Criminal Lawyer Update: Superior Court Upholds District Attorney’s Discretion to Withdraw Criminal Charges from Private Criminal Complaint

by | May 5, 2008

On April 23, 2008, the Pennsylvania Superior Court issued a decision in Commonwealth v. Michaliga, 2008 Pa. Super 78 (2008), which reaffirms that the District Attorney’s Office’s has the sound discretion to approve or disapprove criminal charges commenced by private criminal complaint.

What is interesting about this case, is that the District Attorney (“DA”) of Luzerne County initially approved the charges in the private criminal complaint. After review by several Assistant DAs, their office felt that the alleged victim had adequate remedies available in civil court because the case really involved a contract dispute and was civil in nature, and withdrew the charges. The private criminal complainant then challenged the DA’s decision, and the trial court ordered the DA to prosecute. On appeal, the Superior Court disagreed with the trial court.

In an opinion by Judge Allen, the Court reiterated that, in challenging the DA’s decision to withdraw the charges, the private criminal complainant must prove that there was an abuse of discretion where the DA’s decision amounted to bad faith, fraud or unconstitutionality, which is a heavy burden to overcome. The court noted that there is a presumption that the DA acted in good faith in approving or denying a private criminal complaint, and the fact that there were adequate civil remedies available was sufficient reason for the decision not to continue with prosecution in this case.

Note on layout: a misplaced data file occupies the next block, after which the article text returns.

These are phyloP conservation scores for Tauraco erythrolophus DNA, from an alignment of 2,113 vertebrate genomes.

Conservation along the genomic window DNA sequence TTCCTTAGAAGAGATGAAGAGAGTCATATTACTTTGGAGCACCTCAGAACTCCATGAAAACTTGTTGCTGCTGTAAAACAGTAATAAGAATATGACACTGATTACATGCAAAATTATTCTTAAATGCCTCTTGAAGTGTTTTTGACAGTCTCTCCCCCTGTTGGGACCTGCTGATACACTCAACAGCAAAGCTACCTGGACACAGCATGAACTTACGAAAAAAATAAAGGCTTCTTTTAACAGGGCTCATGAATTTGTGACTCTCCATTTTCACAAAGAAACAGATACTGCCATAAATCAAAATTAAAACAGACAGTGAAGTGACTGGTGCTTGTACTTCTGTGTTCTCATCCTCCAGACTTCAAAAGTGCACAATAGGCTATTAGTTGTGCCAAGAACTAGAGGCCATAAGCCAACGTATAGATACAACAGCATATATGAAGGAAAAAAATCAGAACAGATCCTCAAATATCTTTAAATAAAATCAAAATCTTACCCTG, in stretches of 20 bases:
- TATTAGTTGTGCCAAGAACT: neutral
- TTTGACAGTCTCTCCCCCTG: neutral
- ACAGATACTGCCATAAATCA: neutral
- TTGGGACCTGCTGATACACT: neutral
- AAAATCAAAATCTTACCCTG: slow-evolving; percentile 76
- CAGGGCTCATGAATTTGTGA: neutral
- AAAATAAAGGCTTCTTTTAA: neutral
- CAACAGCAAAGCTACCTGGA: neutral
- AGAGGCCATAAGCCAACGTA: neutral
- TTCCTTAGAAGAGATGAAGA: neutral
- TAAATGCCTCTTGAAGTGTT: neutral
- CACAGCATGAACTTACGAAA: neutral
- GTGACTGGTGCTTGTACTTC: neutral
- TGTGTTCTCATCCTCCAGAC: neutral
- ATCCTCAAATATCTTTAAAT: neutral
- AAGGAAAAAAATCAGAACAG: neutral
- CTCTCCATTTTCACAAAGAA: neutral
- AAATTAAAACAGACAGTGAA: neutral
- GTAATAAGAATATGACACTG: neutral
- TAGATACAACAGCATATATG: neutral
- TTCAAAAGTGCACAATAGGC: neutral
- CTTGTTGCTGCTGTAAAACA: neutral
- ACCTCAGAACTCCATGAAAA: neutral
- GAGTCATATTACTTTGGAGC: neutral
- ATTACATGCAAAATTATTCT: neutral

If I had to state just one good reason why the holding in this case is good, it would be that we don’t want to force our prosecutors to prosecute people they don’t want to prosecute. DAs and Assistant DAs hold a lot of power when it comes to the prosecution function of their job. If their office has good reason not to prosecute, and public sentiment says otherwise, we want the DA to be able to do the unpopular thing. Why? Because the general public would then get to decide who gets prosecuted and who doesn’t. Also, the judge in any particular case doesn’t know the facts of the case like those who conduct the investigation and maintain a file on it, so judges shouldn’t get to decide who the DA prosecutes. If the DA, who is in the business of prosecuting, says don’t prosecute, shouldn’t we listen?

If you enjoyed this post, check out this article about criminal defense.

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